Yeah it happens.

How recently, had the 22" switch been activated before the 18" was attempted? My guess is the last time the 22" switch had been changed, the control stuck ON; or someone had accidentally leaned on it for a long time; or set something on it that held it pressed down. There had to be power to those coils for more than 10 seconds which would melt down the coils like that and eventually caused a short circuit. The short circuit is then why the other turnout (the 18" one) would not work. A short circuit sucks all the power out of the system leaving nothing to power devices with.

I would check the Atlas ATL56 that was controlling the melted coils and make certain it is still momentary contact on both outputs (sending power down ONLY ONE wire only when pushed). If it checks ok, just replace the turnout motor. If it happens again replace the ATL56, since that would indicate an intermittent failure of the unit.
 

trailrider

Well-Known Member
This is one reason I use either SPDT Center-off springloaded miniature toggle switch to control all twin-coil switch machines, OR separate pushbutton momentary Normally Open (contact when you push down), one for straight route, one for diverging. Sometimes, if I have rotary switches, I will wire them to select the route, with a single pushbutton wired in series with the route contacts. It isn't impossible for these switches to stick closed, but I've never had it happen. Much more reliable than the Atlas momentary slide switches.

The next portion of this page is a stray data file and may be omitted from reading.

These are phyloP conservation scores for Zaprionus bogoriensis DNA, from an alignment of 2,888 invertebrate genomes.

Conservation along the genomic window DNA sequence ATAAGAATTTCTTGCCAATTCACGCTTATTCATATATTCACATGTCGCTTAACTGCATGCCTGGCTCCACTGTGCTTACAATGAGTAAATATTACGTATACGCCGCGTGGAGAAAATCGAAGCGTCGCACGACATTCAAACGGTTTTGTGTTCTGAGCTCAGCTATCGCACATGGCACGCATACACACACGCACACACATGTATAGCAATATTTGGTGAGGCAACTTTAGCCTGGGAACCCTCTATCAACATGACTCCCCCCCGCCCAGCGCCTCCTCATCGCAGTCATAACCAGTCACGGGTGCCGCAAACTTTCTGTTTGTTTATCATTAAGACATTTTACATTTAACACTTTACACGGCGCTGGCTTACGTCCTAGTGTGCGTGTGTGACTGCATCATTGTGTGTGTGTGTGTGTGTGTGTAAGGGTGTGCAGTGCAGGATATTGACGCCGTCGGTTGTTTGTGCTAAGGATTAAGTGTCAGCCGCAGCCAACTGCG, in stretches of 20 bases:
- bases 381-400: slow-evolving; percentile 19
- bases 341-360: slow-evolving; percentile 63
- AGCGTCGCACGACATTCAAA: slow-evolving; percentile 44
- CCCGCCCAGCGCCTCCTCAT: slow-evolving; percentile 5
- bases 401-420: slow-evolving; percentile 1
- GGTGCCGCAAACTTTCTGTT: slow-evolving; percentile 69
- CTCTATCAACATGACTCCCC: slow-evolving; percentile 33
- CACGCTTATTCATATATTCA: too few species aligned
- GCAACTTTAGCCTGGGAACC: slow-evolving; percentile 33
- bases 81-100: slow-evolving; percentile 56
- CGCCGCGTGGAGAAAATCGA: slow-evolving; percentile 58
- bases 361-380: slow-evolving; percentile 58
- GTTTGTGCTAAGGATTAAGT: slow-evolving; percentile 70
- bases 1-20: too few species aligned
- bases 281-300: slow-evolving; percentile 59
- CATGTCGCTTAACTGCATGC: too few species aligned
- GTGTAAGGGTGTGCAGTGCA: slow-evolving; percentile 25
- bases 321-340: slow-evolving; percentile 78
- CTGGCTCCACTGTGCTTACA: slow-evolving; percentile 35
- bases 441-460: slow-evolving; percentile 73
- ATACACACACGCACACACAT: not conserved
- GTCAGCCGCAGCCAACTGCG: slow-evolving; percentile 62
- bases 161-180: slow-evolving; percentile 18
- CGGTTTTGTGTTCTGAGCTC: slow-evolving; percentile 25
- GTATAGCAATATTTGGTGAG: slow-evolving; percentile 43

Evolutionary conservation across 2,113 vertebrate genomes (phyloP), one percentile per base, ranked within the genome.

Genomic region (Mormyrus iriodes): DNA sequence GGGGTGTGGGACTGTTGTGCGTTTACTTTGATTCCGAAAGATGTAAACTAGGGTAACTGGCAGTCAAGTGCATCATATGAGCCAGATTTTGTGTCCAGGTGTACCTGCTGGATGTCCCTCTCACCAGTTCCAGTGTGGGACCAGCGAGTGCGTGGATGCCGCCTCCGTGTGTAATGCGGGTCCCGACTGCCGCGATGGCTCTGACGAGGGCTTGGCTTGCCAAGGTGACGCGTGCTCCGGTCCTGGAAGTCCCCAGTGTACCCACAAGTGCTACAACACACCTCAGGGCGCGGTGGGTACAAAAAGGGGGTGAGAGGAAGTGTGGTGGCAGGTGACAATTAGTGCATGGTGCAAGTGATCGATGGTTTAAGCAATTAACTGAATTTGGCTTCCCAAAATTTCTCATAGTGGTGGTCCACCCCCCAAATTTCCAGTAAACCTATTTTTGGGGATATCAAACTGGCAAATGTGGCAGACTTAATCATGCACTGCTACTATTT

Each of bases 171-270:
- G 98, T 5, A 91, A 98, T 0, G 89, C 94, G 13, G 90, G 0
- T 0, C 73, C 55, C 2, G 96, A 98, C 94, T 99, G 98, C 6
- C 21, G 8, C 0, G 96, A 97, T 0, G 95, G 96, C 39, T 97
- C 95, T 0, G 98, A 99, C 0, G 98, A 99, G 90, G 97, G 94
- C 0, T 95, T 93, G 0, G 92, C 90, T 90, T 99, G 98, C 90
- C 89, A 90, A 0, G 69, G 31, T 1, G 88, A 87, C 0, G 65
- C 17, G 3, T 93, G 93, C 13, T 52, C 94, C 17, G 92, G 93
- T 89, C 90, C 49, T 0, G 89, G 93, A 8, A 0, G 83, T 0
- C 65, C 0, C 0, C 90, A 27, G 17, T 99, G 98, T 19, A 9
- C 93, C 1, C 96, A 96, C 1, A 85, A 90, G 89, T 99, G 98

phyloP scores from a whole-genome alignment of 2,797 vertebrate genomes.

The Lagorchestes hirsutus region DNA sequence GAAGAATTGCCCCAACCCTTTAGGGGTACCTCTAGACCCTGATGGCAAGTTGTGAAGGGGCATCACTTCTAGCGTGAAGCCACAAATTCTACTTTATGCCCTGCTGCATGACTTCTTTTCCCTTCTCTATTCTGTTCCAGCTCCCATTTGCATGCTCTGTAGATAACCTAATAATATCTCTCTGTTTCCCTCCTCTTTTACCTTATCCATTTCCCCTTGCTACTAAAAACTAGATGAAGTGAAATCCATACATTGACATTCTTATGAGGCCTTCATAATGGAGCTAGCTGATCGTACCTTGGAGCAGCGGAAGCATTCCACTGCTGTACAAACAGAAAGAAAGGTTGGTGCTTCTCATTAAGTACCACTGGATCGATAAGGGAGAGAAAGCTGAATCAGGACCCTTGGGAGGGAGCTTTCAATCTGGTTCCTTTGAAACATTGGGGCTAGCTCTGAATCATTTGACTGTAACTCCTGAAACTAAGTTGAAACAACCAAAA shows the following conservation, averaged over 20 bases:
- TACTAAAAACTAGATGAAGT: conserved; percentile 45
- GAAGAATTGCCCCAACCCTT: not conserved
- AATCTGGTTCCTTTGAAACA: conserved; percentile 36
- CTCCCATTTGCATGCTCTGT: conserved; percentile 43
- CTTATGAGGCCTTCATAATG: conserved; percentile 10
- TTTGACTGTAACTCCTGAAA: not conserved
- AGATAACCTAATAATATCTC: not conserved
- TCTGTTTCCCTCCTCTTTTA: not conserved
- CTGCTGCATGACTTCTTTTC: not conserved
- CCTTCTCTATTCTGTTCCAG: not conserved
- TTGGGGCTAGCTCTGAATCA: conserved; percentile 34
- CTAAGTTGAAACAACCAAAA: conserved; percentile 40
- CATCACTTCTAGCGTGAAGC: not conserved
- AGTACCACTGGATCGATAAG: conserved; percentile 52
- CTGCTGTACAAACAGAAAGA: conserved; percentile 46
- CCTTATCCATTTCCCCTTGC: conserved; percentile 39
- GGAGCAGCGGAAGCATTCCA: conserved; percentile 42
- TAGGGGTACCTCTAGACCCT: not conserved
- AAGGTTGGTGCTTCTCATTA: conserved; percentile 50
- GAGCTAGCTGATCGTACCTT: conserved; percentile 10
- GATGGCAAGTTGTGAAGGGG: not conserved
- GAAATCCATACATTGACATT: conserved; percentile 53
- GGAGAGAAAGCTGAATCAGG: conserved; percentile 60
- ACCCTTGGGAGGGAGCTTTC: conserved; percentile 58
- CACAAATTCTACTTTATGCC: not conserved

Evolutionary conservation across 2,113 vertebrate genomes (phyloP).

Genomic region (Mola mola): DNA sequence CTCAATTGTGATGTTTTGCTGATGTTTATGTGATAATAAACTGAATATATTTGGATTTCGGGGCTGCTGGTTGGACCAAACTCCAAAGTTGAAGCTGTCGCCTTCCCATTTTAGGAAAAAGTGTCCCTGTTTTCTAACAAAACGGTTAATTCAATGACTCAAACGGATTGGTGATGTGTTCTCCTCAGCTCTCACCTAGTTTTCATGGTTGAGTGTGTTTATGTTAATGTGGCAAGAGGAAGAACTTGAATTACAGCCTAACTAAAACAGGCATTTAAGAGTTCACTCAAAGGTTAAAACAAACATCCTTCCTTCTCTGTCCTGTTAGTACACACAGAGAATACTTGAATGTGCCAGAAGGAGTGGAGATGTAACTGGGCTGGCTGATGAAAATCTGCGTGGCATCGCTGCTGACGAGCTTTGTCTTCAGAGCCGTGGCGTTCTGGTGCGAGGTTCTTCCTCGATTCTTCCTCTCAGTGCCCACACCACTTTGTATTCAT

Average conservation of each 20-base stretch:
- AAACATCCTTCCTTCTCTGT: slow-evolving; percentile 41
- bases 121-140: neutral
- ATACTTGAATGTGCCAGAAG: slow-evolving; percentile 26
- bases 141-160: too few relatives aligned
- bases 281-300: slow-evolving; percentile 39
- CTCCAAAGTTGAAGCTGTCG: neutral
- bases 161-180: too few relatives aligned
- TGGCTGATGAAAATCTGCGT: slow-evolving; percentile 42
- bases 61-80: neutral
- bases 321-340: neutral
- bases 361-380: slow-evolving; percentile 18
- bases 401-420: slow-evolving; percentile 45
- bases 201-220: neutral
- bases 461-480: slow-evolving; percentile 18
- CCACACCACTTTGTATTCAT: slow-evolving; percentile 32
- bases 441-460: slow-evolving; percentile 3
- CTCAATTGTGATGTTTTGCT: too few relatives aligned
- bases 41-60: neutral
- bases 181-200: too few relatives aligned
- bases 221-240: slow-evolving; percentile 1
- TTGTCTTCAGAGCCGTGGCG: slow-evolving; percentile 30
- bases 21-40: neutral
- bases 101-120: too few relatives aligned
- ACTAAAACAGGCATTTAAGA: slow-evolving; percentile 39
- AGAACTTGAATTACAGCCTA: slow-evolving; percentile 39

PrairieKnight

Active Member
I appreciate the replies. I think Iron hit the nail on the head as to what happened with the switch button sticking or the button was pushed for more then the touch it takes to throw the switch. I like trailrider's idea....but my limited knowledge of electronics means that I need to find information on the internet before I start messing with SPDT or separate push buttons to throw my Atlas switches. I am wondering how the three wires that come off the Atlas switch machine would be hooked up to a power source (a separate power pack) and one of the types of buttons that trail mentions.

Thanks again for the replies.
 

GNMT76

Active Member
I appreciate the replies. I think Iron hit the nail on the head as to what happened with the switch button sticking or the button was pushed for more then the touch it takes to throw the switch. I like trailrider's idea....but my limited knowledge of electronics means that I need to find information on the internet before I start messing with SPDT or separate push buttons to throw my Atlas switches. I am wondering how the three wires that come off the Atlas switch machine would be hooked up to a power source (a separate power pack) and one of the types of buttons that trail mentions.

Thanks again for the replies.
PK,